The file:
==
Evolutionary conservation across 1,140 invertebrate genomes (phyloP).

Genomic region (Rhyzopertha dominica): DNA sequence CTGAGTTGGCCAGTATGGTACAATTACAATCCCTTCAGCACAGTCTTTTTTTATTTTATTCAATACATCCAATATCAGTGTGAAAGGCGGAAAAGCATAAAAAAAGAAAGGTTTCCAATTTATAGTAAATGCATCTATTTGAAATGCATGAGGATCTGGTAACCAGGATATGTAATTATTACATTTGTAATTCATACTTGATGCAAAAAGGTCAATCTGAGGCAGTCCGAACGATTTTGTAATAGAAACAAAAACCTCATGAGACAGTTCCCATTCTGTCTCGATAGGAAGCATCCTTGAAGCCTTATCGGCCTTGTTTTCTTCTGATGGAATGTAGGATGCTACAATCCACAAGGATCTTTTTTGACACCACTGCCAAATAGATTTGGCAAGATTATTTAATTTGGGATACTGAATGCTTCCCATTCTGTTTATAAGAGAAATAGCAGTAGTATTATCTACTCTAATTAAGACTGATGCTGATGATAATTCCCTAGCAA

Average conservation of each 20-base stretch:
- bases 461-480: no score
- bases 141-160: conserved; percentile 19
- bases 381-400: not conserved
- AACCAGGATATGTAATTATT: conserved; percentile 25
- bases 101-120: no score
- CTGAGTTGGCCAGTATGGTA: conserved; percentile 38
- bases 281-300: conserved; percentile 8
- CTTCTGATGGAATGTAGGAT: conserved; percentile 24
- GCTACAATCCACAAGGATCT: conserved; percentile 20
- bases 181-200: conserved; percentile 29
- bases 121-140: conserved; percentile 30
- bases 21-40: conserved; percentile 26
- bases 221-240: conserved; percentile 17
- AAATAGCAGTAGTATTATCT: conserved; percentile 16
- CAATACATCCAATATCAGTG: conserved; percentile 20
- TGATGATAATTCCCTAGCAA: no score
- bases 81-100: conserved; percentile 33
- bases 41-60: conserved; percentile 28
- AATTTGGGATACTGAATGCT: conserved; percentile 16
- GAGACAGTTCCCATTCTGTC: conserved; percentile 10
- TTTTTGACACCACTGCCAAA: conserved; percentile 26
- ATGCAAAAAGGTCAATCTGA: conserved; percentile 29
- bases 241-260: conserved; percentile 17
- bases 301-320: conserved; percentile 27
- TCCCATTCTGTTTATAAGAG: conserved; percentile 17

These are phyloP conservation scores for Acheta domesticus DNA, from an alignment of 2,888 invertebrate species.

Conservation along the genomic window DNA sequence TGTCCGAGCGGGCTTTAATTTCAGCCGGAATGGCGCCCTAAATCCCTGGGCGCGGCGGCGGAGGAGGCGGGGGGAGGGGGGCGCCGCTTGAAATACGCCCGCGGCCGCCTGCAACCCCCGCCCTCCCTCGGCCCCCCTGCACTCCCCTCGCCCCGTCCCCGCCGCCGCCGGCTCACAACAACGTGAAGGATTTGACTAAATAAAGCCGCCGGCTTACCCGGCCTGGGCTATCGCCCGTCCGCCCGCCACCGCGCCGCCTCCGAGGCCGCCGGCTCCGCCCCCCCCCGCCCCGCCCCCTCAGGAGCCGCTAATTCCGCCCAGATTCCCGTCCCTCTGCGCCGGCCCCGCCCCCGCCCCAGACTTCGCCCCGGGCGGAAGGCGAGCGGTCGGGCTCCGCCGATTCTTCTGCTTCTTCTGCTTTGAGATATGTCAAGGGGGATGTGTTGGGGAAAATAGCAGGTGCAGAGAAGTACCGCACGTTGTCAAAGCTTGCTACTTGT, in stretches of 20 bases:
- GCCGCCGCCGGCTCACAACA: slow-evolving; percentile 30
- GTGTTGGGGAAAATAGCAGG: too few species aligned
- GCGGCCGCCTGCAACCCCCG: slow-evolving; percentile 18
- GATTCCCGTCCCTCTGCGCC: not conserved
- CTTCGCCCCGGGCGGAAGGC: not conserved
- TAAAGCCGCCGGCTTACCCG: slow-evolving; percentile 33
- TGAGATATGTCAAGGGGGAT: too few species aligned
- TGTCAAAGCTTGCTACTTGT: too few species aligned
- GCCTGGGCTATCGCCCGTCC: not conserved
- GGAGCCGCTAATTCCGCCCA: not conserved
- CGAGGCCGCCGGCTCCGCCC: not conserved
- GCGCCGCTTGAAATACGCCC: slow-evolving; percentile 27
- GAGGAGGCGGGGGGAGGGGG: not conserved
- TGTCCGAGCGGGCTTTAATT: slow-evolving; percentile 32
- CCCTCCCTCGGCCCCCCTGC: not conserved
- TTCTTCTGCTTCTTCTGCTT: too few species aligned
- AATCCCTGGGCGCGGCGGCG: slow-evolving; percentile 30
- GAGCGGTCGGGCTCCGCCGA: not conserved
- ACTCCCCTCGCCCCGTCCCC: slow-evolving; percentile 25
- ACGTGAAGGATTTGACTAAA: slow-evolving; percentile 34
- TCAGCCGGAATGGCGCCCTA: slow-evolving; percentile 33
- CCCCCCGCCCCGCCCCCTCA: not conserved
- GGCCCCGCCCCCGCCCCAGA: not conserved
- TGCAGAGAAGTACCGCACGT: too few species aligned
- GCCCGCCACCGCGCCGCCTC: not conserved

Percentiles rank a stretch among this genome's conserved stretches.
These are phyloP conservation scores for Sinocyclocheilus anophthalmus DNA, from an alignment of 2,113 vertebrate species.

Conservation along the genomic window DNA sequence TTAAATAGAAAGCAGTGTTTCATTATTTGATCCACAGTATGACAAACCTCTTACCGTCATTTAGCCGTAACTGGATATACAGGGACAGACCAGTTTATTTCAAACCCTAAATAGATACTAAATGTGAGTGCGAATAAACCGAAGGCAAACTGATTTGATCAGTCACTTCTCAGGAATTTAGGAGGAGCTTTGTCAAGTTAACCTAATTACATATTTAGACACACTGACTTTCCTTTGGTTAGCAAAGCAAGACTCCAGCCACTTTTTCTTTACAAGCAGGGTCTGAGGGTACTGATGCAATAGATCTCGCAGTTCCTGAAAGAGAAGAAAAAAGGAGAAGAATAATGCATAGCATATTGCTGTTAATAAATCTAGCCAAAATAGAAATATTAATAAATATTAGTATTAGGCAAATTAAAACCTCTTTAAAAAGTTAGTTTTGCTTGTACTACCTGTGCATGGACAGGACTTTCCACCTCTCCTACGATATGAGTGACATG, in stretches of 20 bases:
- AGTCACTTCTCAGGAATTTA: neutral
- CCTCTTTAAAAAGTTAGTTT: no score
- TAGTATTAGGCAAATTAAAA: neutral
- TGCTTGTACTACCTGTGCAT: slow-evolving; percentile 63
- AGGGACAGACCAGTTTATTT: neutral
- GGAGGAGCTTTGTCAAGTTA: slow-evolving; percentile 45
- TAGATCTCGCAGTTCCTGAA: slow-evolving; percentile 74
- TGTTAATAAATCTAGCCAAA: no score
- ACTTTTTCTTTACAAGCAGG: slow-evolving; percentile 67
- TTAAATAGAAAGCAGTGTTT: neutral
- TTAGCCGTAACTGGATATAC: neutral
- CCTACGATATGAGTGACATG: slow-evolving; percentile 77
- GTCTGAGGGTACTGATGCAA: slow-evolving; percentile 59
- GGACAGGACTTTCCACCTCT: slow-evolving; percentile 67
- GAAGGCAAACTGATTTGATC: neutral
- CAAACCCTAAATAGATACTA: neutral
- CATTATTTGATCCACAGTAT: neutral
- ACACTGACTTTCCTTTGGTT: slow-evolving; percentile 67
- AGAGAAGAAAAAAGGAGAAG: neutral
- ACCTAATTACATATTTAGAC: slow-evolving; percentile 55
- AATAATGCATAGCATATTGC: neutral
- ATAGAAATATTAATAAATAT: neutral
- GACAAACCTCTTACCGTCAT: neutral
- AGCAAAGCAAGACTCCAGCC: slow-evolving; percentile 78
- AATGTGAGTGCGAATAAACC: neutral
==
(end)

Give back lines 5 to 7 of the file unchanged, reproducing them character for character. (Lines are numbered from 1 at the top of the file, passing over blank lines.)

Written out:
- bases 141-160: conserved; percentile 19
- bases 381-400: not conserved
- AACCAGGATATGTAATTATT: conserved; percentile 25